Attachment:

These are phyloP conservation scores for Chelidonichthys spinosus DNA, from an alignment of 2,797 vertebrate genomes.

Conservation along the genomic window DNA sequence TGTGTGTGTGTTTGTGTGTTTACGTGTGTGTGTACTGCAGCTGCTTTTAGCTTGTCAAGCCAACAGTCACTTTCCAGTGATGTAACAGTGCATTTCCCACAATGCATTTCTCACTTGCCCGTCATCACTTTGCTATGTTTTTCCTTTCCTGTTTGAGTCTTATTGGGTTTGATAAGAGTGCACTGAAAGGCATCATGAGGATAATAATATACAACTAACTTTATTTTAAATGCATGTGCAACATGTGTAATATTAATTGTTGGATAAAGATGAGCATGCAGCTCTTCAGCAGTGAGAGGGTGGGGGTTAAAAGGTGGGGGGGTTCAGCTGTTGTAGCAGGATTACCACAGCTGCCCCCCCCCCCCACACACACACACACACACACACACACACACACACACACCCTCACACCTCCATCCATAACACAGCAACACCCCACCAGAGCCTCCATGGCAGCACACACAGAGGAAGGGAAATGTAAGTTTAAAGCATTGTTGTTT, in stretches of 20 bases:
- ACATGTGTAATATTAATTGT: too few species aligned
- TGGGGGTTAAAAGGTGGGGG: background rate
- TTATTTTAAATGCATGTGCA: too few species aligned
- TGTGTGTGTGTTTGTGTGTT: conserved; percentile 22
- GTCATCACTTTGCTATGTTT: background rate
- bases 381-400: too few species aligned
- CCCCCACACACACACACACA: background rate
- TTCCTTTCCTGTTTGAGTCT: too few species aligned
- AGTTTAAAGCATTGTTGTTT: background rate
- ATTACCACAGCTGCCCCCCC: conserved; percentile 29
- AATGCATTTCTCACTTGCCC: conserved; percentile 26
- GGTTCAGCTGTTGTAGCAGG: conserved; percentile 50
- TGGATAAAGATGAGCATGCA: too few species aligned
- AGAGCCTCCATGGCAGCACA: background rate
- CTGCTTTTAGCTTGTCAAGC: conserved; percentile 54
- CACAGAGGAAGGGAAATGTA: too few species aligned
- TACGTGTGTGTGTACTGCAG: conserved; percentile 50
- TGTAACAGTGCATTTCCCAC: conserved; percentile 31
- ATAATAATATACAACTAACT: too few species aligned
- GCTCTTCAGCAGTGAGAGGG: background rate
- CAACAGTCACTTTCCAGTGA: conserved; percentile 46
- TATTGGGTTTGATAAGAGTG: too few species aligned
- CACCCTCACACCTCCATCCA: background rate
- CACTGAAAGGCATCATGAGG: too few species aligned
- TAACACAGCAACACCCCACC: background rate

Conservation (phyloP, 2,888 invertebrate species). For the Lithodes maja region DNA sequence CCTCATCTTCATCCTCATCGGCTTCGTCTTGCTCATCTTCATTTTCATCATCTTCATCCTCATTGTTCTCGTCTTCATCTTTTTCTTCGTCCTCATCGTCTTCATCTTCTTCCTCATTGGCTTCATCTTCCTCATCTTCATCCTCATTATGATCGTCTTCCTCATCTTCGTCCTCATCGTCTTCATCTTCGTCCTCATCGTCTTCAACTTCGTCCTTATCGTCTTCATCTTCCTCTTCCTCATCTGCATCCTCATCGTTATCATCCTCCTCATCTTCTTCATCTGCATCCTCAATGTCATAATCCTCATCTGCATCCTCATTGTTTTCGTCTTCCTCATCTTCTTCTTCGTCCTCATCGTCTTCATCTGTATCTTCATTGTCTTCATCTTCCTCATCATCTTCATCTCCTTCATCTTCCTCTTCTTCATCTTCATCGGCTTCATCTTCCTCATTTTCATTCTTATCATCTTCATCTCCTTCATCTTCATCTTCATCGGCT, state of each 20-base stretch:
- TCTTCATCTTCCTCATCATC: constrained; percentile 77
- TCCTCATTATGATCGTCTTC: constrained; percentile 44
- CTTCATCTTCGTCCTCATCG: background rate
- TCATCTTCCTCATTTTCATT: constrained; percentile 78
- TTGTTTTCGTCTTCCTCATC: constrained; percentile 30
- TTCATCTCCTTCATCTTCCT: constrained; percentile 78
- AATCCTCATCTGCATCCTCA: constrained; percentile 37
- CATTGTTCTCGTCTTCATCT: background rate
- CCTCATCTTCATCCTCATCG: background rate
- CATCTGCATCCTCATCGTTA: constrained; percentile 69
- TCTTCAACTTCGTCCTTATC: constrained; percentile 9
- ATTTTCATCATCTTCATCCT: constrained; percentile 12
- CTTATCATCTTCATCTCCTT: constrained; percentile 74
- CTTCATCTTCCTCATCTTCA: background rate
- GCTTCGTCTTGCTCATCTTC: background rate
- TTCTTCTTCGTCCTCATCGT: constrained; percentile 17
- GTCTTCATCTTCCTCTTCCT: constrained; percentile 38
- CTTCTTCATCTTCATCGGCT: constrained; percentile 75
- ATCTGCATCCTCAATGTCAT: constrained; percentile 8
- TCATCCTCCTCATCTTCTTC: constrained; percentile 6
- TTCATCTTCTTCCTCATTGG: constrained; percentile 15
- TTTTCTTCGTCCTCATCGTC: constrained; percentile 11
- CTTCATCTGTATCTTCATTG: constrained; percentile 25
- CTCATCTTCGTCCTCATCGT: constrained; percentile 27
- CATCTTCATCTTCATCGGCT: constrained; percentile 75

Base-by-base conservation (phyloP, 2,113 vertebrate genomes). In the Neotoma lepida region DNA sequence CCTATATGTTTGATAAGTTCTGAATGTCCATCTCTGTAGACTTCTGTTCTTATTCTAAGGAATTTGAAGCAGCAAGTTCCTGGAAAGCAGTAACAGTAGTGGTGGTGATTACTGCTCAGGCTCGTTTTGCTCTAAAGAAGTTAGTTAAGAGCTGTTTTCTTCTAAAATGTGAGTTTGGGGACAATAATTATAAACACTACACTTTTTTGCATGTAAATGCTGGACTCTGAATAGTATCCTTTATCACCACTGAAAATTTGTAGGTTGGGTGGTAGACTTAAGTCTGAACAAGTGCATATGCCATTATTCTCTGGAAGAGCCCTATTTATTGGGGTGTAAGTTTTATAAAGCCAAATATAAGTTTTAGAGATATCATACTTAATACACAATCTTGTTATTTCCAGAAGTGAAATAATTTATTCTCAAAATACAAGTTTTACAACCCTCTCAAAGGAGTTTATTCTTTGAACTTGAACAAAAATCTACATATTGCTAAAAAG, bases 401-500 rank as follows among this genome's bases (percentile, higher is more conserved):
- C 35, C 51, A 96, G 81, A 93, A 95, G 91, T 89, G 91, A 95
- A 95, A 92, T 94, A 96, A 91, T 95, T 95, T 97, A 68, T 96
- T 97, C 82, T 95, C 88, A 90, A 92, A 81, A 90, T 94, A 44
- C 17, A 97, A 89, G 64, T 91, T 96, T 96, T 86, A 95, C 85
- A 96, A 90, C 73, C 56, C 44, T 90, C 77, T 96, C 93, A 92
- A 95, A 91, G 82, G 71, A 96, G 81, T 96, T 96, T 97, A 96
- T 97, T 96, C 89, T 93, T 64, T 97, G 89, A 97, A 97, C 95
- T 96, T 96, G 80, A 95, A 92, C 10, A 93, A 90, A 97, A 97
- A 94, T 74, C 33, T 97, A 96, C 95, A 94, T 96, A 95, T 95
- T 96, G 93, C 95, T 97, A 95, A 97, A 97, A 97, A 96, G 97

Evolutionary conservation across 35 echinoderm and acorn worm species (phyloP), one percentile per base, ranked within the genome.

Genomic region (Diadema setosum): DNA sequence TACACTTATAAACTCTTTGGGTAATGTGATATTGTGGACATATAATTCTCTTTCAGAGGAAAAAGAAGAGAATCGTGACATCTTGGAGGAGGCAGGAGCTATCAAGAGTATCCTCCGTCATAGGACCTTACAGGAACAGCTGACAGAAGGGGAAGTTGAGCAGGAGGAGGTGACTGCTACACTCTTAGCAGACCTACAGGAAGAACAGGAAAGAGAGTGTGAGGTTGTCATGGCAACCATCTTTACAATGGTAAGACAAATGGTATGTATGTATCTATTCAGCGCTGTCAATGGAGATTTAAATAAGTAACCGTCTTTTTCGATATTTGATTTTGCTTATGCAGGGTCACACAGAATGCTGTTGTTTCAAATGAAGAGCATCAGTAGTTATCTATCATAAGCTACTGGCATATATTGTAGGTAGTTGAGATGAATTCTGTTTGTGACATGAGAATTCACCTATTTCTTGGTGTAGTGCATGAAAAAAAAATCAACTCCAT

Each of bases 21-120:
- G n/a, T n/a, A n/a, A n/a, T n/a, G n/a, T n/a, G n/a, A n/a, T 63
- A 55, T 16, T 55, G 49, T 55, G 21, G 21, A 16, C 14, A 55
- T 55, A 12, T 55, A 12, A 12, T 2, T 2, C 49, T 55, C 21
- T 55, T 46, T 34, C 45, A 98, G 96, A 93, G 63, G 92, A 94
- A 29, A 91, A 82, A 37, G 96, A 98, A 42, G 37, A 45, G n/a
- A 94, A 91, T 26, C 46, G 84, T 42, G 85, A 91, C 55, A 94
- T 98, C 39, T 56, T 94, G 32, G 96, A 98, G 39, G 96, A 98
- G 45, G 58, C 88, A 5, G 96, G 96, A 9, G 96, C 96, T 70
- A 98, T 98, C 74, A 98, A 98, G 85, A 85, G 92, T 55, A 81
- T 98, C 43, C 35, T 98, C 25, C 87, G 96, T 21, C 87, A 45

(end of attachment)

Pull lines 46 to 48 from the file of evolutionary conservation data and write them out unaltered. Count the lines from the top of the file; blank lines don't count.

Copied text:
- CTTCTTCATCTTCATCGGCT: constrained; percentile 75
- ATCTGCATCCTCAATGTCAT: constrained; percentile 8
- TCATCCTCCTCATCTTCTTC: constrained; percentile 6